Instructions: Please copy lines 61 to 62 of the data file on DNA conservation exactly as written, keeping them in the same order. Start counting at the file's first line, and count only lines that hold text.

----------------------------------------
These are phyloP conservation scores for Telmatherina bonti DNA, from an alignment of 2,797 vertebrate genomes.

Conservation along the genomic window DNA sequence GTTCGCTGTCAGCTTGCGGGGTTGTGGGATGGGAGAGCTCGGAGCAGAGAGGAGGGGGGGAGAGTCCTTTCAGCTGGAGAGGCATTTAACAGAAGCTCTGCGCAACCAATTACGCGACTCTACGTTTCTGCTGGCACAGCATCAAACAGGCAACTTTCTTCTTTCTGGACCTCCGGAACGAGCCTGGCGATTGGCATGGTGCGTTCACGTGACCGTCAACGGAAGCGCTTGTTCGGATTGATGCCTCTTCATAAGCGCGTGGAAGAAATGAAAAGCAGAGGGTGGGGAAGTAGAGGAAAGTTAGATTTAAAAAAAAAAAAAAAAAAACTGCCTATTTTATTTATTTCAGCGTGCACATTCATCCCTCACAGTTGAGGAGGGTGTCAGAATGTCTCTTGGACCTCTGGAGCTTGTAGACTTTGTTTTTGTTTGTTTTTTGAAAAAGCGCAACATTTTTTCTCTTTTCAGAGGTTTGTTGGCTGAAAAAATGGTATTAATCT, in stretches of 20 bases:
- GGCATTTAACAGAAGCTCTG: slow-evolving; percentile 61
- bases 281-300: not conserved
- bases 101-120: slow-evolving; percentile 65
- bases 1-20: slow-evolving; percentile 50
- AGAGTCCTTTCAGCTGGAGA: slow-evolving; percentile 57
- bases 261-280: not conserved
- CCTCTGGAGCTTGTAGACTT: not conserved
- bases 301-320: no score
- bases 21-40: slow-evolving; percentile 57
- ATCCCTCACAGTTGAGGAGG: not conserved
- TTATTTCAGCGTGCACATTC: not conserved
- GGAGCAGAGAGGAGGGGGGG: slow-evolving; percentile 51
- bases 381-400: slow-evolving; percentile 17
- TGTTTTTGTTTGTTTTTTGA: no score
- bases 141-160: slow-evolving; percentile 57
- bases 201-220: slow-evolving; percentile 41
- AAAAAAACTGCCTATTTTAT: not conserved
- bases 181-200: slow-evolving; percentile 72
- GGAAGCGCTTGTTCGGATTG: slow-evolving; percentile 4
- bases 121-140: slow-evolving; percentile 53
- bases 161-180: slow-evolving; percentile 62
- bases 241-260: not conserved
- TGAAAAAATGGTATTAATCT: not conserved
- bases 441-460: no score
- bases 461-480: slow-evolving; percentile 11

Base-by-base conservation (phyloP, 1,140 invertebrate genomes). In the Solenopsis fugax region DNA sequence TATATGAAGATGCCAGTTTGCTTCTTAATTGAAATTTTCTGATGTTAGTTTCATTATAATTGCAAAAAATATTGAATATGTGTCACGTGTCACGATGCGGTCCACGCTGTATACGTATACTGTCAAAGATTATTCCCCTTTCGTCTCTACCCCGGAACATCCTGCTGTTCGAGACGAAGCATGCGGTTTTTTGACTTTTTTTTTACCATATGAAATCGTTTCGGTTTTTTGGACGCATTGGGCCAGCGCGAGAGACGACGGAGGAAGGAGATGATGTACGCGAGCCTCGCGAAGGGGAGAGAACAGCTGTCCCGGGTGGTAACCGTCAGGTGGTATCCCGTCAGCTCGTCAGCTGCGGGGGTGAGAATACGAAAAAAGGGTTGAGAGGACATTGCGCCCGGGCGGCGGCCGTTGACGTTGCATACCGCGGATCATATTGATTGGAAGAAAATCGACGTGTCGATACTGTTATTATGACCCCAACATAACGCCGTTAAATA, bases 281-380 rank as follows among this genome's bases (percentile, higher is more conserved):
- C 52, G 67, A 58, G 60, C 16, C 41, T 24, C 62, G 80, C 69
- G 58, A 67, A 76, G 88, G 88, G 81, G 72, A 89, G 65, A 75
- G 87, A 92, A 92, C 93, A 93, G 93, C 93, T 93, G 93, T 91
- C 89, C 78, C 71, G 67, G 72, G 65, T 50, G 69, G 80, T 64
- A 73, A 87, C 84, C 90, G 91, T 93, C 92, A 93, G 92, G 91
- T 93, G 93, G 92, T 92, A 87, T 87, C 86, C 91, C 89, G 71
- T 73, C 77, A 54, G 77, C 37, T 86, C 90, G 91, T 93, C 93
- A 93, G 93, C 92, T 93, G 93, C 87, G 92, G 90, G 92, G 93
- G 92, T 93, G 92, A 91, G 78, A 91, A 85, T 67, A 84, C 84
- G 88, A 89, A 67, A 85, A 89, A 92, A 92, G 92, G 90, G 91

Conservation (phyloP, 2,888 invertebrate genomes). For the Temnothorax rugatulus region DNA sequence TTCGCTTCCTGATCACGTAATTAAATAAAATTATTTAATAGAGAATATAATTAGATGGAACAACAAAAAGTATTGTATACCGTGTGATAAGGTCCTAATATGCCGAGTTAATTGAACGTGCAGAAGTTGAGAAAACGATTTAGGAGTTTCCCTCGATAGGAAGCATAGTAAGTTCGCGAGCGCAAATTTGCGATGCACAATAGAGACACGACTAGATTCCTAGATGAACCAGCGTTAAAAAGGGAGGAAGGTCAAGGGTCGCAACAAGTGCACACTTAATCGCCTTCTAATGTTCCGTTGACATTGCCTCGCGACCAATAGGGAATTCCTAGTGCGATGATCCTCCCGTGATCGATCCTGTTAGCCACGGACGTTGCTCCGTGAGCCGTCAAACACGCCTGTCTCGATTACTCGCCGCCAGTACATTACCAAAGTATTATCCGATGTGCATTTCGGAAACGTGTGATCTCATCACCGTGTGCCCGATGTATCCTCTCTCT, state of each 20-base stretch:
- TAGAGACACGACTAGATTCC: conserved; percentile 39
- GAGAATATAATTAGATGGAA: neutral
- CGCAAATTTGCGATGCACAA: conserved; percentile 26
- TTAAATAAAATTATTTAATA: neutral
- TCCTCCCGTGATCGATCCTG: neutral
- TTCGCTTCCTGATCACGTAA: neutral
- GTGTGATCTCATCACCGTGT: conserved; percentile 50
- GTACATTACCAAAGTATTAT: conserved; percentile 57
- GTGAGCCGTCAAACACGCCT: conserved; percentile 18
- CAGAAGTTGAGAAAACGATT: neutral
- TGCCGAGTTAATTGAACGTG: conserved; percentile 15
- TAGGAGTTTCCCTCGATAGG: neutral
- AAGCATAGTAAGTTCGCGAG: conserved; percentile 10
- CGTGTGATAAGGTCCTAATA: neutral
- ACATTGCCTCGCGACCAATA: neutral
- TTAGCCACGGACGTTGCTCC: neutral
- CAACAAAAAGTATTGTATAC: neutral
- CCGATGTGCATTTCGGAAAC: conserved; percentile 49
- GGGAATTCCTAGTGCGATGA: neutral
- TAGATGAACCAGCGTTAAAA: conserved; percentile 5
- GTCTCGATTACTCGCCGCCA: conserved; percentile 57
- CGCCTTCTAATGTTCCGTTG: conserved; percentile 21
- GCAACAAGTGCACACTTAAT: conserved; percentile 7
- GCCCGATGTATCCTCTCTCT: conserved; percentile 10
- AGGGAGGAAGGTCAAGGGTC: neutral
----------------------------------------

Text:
- CGCCTTCTAATGTTCCGTTG: conserved; percentile 21
- GCAACAAGTGCACACTTAAT: conserved; percentile 7